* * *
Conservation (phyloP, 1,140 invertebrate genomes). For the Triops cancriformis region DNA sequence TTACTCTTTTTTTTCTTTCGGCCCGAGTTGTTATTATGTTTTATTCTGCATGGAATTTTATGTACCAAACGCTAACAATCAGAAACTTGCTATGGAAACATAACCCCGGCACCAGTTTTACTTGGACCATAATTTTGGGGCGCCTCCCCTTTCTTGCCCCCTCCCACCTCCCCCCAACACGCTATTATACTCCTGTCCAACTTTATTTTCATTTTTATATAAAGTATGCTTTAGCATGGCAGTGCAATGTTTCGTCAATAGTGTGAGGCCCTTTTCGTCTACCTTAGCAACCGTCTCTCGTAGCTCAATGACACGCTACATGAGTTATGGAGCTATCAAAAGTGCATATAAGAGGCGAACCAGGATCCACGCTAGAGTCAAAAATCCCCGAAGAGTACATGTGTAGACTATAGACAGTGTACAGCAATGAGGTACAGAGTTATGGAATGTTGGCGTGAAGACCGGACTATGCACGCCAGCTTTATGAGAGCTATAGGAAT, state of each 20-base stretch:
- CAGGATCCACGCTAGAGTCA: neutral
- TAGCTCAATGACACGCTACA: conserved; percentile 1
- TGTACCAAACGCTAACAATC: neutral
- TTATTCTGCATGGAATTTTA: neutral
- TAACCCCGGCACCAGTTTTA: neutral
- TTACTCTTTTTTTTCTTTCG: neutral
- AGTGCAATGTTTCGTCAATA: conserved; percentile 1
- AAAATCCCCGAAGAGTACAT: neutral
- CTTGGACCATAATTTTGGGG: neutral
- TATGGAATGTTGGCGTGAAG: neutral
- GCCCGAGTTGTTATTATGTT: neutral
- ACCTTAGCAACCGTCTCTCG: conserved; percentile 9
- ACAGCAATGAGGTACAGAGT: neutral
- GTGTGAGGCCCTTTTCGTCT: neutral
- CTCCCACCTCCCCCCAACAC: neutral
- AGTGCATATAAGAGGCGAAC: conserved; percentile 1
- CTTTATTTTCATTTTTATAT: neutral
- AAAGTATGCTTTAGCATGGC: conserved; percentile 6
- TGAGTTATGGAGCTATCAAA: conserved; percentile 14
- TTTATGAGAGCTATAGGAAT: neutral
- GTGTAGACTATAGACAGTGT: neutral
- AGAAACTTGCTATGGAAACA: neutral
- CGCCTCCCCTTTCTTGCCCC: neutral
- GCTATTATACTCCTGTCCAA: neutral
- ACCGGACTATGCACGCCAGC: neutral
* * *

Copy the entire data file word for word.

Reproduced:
Conservation (phyloP, 1,140 invertebrate genomes). For the Triops cancriformis region DNA sequence TTACTCTTTTTTTTCTTTCGGCCCGAGTTGTTATTATGTTTTATTCTGCATGGAATTTTATGTACCAAACGCTAACAATCAGAAACTTGCTATGGAAACATAACCCCGGCACCAGTTTTACTTGGACCATAATTTTGGGGCGCCTCCCCTTTCTTGCCCCCTCCCACCTCCCCCCAACACGCTATTATACTCCTGTCCAACTTTATTTTCATTTTTATATAAAGTATGCTTTAGCATGGCAGTGCAATGTTTCGTCAATAGTGTGAGGCCCTTTTCGTCTACCTTAGCAACCGTCTCTCGTAGCTCAATGACACGCTACATGAGTTATGGAGCTATCAAAAGTGCATATAAGAGGCGAACCAGGATCCACGCTAGAGTCAAAAATCCCCGAAGAGTACATGTGTAGACTATAGACAGTGTACAGCAATGAGGTACAGAGTTATGGAATGTTGGCGTGAAGACCGGACTATGCACGCCAGCTTTATGAGAGCTATAGGAAT, state of each 20-base stretch:
- CAGGATCCACGCTAGAGTCA: neutral
- TAGCTCAATGACACGCTACA: conserved; percentile 1
- TGTACCAAACGCTAACAATC: neutral
- TTATTCTGCATGGAATTTTA: neutral
- TAACCCCGGCACCAGTTTTA: neutral
- TTACTCTTTTTTTTCTTTCG: neutral
- AGTGCAATGTTTCGTCAATA: conserved; percentile 1
- AAAATCCCCGAAGAGTACAT: neutral
- CTTGGACCATAATTTTGGGG: neutral
- TATGGAATGTTGGCGTGAAG: neutral
- GCCCGAGTTGTTATTATGTT: neutral
- ACCTTAGCAACCGTCTCTCG: conserved; percentile 9
- ACAGCAATGAGGTACAGAGT: neutral
- GTGTGAGGCCCTTTTCGTCT: neutral
- CTCCCACCTCCCCCCAACAC: neutral
- AGTGCATATAAGAGGCGAAC: conserved; percentile 1
- CTTTATTTTCATTTTTATAT: neutral
- AAAGTATGCTTTAGCATGGC: conserved; percentile 6
- TGAGTTATGGAGCTATCAAA: conserved; percentile 14
- TTTATGAGAGCTATAGGAAT: neutral
- GTGTAGACTATAGACAGTGT: neutral
- AGAAACTTGCTATGGAAACA: neutral
- CGCCTCCCCTTTCTTGCCCC: neutral
- GCTATTATACTCCTGTCCAA: neutral
- ACCGGACTATGCACGCCAGC: neutral